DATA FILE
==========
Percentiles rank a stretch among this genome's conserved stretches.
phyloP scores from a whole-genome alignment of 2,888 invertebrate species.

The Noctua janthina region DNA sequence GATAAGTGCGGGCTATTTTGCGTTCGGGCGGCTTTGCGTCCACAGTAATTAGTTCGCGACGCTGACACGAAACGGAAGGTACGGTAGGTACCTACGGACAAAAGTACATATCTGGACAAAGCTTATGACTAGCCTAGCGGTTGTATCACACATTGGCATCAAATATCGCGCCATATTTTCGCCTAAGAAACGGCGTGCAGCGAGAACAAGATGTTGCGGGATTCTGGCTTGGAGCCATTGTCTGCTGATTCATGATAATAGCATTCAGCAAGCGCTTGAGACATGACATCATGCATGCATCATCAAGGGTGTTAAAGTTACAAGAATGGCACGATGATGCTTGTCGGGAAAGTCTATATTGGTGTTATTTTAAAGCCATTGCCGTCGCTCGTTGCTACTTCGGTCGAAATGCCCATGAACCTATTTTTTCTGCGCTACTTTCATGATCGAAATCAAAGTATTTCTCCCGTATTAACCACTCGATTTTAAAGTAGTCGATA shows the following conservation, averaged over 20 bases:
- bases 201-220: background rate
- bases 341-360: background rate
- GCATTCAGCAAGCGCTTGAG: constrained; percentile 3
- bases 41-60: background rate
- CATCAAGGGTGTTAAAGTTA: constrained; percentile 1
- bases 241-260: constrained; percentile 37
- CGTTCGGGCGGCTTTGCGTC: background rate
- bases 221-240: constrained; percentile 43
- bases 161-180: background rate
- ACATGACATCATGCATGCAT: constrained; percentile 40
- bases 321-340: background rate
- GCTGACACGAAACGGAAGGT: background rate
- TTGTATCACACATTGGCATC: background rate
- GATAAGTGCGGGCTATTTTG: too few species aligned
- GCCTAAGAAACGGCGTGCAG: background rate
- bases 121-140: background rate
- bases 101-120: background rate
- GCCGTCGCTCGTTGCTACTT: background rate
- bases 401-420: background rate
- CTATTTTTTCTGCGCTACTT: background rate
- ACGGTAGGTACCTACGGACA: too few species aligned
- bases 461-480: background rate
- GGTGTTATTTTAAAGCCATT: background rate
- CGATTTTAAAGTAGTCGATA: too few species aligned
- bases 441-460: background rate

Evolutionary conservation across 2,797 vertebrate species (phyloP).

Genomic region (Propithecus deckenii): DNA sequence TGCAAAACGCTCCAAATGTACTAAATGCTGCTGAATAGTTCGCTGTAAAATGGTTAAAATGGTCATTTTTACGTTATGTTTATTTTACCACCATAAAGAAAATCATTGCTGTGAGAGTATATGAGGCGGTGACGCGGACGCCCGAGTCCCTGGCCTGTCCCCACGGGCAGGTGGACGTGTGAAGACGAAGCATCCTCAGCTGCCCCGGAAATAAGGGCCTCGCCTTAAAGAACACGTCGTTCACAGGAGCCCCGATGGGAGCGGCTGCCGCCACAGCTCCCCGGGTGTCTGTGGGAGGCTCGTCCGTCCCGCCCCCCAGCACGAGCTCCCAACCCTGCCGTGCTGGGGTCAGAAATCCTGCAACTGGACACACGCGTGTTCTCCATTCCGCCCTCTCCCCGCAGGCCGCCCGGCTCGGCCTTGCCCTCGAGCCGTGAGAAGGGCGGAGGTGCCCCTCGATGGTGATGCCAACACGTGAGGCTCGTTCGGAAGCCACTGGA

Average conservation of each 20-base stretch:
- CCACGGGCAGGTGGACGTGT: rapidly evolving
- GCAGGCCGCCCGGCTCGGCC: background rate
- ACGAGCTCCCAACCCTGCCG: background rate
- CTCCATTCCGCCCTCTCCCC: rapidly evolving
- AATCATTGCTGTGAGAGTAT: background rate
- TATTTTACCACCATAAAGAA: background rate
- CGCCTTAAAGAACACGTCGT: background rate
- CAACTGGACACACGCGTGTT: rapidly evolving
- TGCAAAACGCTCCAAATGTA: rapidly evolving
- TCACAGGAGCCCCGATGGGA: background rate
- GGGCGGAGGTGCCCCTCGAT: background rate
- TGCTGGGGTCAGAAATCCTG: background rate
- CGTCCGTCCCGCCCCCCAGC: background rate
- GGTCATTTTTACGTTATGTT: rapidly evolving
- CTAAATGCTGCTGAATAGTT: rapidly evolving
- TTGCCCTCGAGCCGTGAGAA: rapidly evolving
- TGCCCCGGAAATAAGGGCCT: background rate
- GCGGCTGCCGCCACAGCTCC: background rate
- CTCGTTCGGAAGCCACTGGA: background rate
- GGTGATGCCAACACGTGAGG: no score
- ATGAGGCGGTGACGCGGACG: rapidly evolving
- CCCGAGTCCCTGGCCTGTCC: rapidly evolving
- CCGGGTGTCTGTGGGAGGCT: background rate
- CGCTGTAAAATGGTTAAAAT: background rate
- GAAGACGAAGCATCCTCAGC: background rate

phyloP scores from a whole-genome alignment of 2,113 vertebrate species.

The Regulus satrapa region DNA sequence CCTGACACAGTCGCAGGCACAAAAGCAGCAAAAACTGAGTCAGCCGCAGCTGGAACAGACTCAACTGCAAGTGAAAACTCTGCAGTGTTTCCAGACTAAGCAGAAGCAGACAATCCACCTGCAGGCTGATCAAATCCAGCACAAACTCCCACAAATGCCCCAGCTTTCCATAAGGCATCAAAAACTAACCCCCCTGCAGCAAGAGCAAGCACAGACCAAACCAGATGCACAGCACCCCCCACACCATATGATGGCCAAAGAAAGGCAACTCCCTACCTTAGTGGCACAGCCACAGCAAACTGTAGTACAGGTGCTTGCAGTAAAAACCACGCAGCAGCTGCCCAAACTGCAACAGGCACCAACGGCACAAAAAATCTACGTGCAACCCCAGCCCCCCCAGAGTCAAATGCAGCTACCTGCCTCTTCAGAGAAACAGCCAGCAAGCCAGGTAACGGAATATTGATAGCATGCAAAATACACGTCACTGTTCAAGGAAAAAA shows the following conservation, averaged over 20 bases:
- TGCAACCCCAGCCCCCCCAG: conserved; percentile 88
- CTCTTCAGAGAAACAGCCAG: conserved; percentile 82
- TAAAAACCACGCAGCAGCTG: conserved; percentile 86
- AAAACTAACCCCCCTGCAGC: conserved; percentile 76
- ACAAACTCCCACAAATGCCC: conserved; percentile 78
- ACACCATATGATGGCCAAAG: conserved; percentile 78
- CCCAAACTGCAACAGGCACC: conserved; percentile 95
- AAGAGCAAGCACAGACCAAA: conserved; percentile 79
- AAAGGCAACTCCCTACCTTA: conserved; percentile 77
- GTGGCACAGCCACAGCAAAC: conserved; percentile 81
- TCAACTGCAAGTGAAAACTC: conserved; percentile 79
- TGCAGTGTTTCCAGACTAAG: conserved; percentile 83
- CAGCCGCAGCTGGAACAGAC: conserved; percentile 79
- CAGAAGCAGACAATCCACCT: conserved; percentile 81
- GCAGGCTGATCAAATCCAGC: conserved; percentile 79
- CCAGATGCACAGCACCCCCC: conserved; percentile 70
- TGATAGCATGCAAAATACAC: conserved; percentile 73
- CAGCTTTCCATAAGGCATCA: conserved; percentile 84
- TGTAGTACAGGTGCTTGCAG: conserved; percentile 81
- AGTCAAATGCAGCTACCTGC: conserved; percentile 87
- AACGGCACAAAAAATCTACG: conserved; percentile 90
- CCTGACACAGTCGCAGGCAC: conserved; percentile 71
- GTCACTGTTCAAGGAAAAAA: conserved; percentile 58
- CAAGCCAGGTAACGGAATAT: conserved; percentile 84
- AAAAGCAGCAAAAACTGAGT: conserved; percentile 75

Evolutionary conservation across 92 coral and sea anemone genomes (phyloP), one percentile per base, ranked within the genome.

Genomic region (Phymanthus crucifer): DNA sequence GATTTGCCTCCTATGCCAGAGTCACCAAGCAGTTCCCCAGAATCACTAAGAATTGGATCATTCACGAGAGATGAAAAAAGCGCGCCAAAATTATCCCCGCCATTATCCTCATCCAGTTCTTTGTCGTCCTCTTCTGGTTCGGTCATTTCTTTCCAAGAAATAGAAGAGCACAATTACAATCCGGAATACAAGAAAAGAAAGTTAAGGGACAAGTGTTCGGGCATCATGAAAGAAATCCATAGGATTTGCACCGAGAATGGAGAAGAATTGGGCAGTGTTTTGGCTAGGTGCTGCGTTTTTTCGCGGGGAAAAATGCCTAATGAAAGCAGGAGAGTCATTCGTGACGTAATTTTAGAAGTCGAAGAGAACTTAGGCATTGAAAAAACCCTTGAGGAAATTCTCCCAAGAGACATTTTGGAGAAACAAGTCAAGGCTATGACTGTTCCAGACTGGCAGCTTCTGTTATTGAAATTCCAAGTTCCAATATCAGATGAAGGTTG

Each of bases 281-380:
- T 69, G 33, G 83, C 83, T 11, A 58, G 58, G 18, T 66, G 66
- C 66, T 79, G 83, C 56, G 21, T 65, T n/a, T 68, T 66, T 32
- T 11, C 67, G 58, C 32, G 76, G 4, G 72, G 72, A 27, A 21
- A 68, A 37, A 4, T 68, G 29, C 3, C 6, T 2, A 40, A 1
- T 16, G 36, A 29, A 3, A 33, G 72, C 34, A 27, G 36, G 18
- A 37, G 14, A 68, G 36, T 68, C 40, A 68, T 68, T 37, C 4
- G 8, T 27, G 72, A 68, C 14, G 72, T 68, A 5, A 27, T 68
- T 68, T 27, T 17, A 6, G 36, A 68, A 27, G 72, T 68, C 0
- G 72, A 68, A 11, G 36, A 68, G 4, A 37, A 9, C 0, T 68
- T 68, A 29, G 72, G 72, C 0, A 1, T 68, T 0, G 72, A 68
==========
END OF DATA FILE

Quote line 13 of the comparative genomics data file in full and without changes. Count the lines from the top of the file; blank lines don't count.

- ACATGACATCATGCATGCAT: constrained; percentile 40